Edinburgers have completed their evacuation of the city after the annual Edinburgh Fringe Festival commenced at the end of last week. Edinburgh can now be confirmed as made-up of 55% English people, 20% foreigners, 15% Non-Edinburgh Scots and 10% trapped Edinburgers.
We interviewed Nigel Hastings, owner of a pony-tail: “This year the Edinburgh Fringe will be shattering all expectations with numerous ground-breaking acts. You may have heard of the invigorating reading of the 2.6m word Chilcot report. That will be good. We also have a one-man performance of Romeo and Juliet, an interpretive dance version of Top Gear, and a well-rehearsed improv group called “Blast From the Pants”.
Even accounting for Edinburgh’s year-round high-standards of insufferable characters, the Fringe is the battleground for a host of new deplorable people whose disciplines are subjective, vague or obscure enough that they cannot be as roundly mocked as their equally self-hyped and misguided singing brethren that appear on TV shows such as the X-Factor or The Voice. More problematically, the city will host a much larger influx of English attendees that Edinburgh natives insist are completely different from themselves, a claim the rest of Scotland treats with suspicion. Worst of all, the average price for a pint will tip over the £4.00 mark, making Edinburgh temporarily on-par with the Chernobyl Exclusion Zone for many Scots.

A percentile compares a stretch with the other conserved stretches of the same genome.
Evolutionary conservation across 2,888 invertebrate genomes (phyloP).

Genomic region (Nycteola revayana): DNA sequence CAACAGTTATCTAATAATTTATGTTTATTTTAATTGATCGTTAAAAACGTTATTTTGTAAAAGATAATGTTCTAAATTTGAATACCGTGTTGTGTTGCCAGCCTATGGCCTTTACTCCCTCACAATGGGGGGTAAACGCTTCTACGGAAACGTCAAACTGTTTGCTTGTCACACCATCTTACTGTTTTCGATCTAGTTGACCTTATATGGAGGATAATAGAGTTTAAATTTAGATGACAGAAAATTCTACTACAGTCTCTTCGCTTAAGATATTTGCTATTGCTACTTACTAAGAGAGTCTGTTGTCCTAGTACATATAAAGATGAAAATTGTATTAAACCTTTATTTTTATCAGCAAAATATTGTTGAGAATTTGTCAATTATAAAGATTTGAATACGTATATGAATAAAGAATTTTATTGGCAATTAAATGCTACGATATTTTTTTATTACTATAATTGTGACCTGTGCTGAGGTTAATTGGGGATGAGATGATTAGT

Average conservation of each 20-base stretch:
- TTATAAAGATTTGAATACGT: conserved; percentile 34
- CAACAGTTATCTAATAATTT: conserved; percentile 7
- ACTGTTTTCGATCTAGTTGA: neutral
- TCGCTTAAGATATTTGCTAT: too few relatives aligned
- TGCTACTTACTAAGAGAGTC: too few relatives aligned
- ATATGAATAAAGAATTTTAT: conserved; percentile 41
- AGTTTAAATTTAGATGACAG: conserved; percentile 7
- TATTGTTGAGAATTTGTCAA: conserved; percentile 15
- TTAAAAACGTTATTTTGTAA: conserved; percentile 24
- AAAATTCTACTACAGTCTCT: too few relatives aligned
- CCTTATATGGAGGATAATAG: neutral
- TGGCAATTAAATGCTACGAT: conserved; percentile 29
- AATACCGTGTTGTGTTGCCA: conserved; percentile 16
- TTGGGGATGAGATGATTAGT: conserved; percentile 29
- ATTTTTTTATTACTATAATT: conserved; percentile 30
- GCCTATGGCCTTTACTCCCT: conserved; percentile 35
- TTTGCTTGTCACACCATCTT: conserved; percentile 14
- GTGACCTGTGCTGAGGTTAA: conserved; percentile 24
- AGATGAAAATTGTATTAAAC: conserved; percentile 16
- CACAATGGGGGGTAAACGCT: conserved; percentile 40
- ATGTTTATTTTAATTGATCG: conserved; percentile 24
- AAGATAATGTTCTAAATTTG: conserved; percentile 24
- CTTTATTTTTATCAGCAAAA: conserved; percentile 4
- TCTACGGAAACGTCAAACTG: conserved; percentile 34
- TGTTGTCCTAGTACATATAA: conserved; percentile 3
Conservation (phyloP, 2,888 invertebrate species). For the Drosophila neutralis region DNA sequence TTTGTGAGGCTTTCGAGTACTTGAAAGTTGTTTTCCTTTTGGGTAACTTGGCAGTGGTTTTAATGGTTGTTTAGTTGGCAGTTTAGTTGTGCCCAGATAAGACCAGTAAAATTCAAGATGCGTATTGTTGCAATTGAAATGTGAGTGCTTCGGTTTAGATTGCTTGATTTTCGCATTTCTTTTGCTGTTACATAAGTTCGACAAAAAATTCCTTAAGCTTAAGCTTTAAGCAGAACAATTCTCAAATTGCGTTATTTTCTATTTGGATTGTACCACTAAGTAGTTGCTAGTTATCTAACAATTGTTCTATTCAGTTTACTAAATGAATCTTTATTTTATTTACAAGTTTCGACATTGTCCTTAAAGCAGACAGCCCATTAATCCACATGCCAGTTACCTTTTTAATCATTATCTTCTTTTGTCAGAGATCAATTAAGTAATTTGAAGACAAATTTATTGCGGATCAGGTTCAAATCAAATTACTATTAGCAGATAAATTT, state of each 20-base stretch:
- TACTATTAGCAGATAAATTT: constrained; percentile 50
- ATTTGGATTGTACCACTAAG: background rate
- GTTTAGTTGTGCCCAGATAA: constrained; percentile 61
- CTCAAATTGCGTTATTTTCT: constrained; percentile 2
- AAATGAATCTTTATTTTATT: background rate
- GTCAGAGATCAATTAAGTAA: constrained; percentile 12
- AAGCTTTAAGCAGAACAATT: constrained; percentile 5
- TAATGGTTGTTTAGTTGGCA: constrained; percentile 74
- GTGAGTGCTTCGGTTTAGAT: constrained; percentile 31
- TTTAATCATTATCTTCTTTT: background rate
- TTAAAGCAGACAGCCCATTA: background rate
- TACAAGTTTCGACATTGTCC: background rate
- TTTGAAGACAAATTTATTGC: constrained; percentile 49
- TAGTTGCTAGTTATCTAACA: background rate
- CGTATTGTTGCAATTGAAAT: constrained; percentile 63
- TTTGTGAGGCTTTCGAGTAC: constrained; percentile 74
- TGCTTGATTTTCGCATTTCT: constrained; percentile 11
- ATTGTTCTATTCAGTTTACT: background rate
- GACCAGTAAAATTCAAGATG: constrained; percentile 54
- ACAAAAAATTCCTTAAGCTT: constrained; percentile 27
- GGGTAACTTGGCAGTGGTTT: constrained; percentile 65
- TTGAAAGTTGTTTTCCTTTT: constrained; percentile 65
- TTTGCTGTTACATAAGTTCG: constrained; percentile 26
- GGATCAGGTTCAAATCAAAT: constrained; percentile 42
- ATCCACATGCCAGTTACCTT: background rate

“The Haggis Life Chose Me” is performing in the Pleasance Courtyard, venue 33, with tickets priced at £25.Share